May 2, 2012 § Leave a comment

Thesis: Grimes’ cloying-vaulting, consciously airy voice is the indie shadow, the historical partner, of the hyper-melismatic lung-bursting exercises that has become not so much the fashion as the dominant voice-signature of the last few years (witness Adele, The X Factor‘s products, Florence Welch, Jessie J, all of the vocalists that the latter tutors or even looks at on BBC 2’s The Voice, etc.) The latter is an odd voice: as D. pointed out to me, it’s very nasal, deriving all its resonance from the sinuses, head-bones & cavities; it carries nothing of the sense of bodily interiority (singing from the chest, the stomach, the diaphragm) that soul traditions of voice depend upon, or, for that matter, the tradition of operatic voices. Voice, which, as Steven Connor notes, seems to move away from and above us, seems in this case to zip immediately into the air, to always-already be of the air; voice as pure excess: not as a production of the body, referring back to that corporeal origin (Barthes’ beloved grain, rustling*), but unfolding in itself, proof of nothing but the mastery of the voice, its ability to make itself material in thin air, & thus partition & direct itself, to prove the self-transcendence of its productive origin. Needless to say the hand of the market is visible here. One hesitates to say that there’s something hysterical about it – a) it’s mainly associated w/ female artists b) in its ostentatious control it has little in common w/ other vocal signatures that share the economy of hysteria (the ‘Psycho’ scream, Nick Cave’s mumbling & shrieks on ‘Hamlet’) – but there is a real sense of drive to such voices, an unstoppable & aimless volition that spews out from within the body, the utterance of the unconscious of the body itself. Its association w/ contemporary light entertainment seems both oddly correct & inappropriate: it desperately projects a certain sort of authenticity, following the paradigmatic template – the soul utterance – whilst simultaneously incorporating it into a commodity, shaping itself to the market. The sound of the matter of lived experience being repressed until the singer itself is nothing but a voice-made-object (that’s why it’s called The Voice, obvs), of the subject’s erasure to be replaced by the pure logic of production.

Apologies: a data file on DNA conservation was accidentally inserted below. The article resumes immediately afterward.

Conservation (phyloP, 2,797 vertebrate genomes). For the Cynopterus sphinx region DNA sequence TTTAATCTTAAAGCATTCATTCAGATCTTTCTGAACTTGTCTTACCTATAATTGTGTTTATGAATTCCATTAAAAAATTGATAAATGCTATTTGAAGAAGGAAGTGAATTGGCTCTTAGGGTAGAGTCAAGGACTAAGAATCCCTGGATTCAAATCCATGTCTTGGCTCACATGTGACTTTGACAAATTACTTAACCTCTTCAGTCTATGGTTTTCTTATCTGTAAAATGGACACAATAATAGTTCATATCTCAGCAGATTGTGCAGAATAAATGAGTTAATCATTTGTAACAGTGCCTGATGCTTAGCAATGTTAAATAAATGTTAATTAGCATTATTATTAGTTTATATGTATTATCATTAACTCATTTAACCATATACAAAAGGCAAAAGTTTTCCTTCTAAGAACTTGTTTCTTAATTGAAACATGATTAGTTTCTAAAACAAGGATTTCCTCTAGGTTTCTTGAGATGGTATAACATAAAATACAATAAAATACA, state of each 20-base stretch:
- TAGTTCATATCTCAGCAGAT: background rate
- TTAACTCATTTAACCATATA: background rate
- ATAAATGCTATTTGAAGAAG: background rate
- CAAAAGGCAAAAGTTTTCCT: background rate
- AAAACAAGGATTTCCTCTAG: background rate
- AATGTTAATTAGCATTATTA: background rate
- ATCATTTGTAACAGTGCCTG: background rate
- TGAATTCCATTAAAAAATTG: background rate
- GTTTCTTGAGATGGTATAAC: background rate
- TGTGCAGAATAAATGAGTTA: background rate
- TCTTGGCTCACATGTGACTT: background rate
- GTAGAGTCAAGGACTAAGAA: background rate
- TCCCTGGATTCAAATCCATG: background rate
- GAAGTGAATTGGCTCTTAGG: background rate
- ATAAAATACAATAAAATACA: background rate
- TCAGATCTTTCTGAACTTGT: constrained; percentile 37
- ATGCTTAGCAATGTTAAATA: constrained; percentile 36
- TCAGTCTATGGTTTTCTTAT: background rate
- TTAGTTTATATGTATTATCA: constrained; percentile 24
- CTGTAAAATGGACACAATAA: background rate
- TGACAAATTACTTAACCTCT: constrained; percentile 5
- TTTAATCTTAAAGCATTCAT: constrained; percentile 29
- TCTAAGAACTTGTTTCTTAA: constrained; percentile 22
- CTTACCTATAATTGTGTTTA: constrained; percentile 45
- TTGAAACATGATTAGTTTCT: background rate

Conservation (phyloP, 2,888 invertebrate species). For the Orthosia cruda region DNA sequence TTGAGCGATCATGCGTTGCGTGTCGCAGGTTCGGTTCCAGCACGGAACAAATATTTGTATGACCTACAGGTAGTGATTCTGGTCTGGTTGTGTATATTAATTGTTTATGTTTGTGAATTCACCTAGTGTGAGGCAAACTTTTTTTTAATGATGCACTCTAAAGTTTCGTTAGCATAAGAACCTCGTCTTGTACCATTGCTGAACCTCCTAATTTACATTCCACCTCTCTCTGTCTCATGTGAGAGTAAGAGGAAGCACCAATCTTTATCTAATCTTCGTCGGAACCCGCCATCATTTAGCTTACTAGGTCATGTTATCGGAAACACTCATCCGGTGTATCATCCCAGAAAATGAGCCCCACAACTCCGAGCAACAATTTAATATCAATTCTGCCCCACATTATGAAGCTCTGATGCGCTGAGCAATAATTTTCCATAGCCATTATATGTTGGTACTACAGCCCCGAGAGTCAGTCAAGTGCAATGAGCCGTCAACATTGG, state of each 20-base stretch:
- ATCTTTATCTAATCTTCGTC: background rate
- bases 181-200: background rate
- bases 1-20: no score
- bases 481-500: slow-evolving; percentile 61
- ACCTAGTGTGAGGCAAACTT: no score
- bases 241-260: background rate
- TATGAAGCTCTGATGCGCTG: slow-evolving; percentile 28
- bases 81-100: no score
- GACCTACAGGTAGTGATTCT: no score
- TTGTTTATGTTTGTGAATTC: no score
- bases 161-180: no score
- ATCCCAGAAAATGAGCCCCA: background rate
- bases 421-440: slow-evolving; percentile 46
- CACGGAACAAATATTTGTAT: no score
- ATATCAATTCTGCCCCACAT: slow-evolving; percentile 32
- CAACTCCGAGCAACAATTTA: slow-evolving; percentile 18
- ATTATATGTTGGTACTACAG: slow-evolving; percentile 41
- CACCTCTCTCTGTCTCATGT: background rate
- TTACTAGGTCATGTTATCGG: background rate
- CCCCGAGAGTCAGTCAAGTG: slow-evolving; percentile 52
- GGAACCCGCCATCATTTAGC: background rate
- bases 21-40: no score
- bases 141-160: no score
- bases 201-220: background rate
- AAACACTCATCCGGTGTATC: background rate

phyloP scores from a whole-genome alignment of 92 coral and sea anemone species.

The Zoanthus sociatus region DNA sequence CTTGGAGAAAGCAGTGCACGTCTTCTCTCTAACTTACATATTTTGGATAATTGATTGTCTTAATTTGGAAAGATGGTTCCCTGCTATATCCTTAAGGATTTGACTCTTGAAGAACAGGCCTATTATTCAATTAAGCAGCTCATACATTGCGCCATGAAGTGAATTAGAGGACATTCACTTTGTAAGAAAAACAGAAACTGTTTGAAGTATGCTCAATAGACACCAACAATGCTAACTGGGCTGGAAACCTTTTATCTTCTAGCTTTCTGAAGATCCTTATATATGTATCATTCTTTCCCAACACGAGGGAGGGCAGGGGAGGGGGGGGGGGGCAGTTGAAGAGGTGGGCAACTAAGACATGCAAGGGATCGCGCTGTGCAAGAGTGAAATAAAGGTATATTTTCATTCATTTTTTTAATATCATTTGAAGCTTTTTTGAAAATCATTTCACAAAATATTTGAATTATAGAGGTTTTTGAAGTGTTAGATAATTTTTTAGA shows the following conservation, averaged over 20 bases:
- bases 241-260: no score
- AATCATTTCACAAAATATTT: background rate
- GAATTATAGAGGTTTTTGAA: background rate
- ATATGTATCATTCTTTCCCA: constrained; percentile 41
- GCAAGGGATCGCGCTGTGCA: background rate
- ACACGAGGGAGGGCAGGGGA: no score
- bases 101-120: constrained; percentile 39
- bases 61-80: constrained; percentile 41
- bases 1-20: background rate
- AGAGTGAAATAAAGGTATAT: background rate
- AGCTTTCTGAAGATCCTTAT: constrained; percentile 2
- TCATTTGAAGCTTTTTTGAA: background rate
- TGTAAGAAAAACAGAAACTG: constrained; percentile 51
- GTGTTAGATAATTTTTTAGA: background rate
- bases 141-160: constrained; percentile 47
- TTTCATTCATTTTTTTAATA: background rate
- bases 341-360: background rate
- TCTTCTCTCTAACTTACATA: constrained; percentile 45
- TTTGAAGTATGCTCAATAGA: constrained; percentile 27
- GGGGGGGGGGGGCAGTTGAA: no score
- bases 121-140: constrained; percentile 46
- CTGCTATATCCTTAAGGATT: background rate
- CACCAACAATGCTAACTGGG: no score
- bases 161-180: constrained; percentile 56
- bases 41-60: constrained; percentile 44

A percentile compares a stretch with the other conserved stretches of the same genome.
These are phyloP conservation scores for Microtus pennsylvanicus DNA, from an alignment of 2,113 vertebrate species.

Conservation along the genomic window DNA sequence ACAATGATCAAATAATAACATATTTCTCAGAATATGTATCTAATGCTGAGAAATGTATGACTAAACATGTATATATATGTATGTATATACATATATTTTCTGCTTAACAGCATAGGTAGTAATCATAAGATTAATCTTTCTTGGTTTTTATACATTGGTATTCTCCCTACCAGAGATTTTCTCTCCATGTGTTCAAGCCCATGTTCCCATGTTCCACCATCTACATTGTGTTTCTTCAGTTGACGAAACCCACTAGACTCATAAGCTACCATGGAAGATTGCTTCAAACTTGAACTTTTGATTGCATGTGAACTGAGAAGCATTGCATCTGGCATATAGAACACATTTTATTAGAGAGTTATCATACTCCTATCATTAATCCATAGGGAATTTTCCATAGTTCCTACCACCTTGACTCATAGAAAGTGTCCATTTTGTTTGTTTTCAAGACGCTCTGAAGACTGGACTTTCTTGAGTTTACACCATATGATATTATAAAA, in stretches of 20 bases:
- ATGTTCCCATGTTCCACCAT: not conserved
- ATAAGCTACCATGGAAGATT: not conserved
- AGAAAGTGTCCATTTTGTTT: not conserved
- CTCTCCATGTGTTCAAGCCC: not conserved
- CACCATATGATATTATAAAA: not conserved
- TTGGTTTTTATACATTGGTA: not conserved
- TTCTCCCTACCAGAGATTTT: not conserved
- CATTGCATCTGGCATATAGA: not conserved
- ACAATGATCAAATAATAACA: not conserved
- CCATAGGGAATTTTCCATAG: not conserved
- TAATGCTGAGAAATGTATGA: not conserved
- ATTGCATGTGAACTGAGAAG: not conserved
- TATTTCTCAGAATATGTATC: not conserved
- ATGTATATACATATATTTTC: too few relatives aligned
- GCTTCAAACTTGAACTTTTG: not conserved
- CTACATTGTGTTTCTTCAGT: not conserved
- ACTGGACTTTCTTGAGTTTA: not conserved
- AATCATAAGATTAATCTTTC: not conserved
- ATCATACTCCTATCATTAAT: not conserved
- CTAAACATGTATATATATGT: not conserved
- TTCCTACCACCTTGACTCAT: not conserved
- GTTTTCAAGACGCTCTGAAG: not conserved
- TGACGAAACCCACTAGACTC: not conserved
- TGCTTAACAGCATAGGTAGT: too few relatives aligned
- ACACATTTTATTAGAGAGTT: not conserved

*I was clearly tired enough when I wrote this to get the different sorts of grain mixed up


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